Military Embedded Systems

Code analysis tool zooms like Google Earth when analyzing millions of lines of code


March 30, 2012

John McHale

Editorial Director

Military Embedded Systems

SAN JOSE, Calif. Engineers at GrammaTech announced a new tool this week that actually makes code analysis fun. Seriously, their new tool -- which works with their CodeSonar static analysis tool ? functions much like Google Earth, but instead of zooming in on your neighbor?s house you?re zooming down to view individual lines of code in systems that contain as much as 20 million lines of code. They released it this week at the Design West conference in San Jose, Calif.

The CodeSonar visualization tool enables developers to visualize massive data sets to work at different levels of abstraction, says Paul Anderson, vice president of engineering for GrammaTech. It was designed for a customer program that contained 20 millions lines of code, but there’s no reason to think the tool cannot analyze even larger amounts of code, he says. Users can also overlay the CodeSonar defect analysis capability, Anderson adds.

GrammaTech designers originally based the tool on Google Earth, but found that model inefficient and then created their own visualization tool that still has the same “zooming” effect that you see with Google Earth, Anderson explains.

Users can actually scroll via the mouse all the way out so that the program is just a dot, like the universe Big Bang theory then shoot all the way down to individual lines of code.

“Typically, text editors show just a few dozen lines of code at a time. Currently available visualization tools are effective at displaying small-scale parts of the program structure such as fragments of class hierarchies and subsets of the call graph, but it is infeasible to use those tools to show whole-program structures. Even for small projects, such tools become unusable because of complexity and performance,” Anderson says. “CodeSonar’s new program-visualization capability was specifically designed to perform well on millions of lines of code. It presents data in a layered fashion, so users can choose to see only the information appropriate to the desired level of abstraction. Users can explore the program in a top-down fashion, starting with the outermost high-level modules and zooming in to reveal detail at a finer granularity; or can take a bottom-up approach if that is more appropriate to the task.”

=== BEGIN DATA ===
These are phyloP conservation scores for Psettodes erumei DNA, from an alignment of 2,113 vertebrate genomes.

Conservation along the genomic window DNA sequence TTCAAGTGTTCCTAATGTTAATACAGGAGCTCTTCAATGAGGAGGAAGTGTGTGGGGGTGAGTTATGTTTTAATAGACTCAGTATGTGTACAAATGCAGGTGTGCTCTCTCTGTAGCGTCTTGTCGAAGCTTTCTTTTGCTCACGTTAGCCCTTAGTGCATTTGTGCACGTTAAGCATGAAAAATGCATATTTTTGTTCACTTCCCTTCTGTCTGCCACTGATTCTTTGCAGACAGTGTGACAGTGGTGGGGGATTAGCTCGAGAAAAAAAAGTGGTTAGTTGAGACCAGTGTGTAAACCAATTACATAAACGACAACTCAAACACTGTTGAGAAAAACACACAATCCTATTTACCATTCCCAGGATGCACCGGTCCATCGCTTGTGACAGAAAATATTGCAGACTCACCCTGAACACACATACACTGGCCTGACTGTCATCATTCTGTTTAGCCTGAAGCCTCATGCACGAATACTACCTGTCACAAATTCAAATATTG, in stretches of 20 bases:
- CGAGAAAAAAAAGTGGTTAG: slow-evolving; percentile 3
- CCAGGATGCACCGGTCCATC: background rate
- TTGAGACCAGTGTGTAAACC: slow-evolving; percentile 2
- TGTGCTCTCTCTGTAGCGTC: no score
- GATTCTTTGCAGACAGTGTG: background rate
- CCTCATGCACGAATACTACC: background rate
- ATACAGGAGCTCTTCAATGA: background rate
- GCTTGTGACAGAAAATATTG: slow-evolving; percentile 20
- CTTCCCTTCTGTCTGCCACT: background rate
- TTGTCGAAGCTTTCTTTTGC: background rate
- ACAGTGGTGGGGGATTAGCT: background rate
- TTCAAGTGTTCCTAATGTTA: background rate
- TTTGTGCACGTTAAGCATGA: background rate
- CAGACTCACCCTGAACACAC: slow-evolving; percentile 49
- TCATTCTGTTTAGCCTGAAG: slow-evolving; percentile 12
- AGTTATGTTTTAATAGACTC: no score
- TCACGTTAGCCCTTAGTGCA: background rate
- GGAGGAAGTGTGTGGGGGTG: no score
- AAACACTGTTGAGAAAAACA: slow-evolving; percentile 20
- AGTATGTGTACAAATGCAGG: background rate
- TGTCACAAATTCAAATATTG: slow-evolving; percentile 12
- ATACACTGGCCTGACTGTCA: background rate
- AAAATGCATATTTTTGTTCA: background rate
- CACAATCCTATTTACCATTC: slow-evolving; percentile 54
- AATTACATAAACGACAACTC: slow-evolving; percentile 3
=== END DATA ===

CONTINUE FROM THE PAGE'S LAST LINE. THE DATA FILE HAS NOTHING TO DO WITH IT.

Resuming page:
According to a GrammaTech release the CodeSonar visualization displays the program’s call graph so it is organized according to the program module structure. Graph layouts can be changed in real time and present data in tree, circuit, map, cluster, radial, flow, and other layouts. Data is displayed in a layered way that provides a high-level view with drill-down capability and users can explore the program from the bottom up too. With CodeSonar visualization, developers can begin at individual functions to gain insight from a bottom-up perspective, annotate nodes and edges with additional information and overlay the visualization with data on defects and source-code metrics such as complexity.

Other features include the ability of users to search the graph for functions of interest, navigate to and from the source code of the program, and view the graph in different layouts. In addition, the architecture is extensible, so users can generate graphs from other sources, feed them in an XML format to the tool and see them in the same user interface.

CodeSonar visualization runs through a standard web client such as Microsoft Internet Explorer, Chrome, or Firefox browsers. An early release version is available to customers now. For more information on the CodeSonar visualization tool GrammaTech would prefer phone inquiries at 607-273-7340.


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